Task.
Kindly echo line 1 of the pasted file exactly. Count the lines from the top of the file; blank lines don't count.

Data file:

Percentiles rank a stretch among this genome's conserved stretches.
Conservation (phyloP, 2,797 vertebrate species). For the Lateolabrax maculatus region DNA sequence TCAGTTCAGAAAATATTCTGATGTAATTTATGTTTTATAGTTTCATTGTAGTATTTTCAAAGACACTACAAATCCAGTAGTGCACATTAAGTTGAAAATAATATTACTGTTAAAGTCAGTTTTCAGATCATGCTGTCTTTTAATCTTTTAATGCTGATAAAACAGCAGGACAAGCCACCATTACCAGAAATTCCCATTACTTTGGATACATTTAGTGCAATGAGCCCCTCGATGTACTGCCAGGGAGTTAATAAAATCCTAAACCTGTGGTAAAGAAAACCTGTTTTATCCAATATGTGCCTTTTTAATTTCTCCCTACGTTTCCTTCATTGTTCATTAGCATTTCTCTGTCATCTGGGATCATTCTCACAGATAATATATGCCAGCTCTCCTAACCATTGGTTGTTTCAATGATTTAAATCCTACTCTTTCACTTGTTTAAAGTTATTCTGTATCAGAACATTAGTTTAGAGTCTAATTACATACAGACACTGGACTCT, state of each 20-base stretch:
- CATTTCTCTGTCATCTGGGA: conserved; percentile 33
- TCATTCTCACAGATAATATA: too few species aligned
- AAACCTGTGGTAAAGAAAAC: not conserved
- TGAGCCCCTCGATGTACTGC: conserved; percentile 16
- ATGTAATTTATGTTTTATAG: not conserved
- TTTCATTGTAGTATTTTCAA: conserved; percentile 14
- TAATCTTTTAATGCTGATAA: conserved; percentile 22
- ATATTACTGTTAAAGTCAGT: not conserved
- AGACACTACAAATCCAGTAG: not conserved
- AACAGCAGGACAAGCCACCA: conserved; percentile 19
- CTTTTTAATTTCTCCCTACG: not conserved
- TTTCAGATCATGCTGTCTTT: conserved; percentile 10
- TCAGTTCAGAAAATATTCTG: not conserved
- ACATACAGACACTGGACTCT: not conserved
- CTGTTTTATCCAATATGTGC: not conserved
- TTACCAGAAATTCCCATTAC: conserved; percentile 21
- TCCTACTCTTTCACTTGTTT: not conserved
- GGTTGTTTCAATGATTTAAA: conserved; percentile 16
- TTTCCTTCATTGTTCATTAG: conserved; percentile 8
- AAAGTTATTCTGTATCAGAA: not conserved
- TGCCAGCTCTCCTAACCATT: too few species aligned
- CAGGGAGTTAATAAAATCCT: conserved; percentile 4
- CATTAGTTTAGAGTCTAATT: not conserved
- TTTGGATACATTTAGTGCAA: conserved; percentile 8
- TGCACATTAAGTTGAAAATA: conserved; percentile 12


Percentiles rank a stretch among this genome's conserved stretches.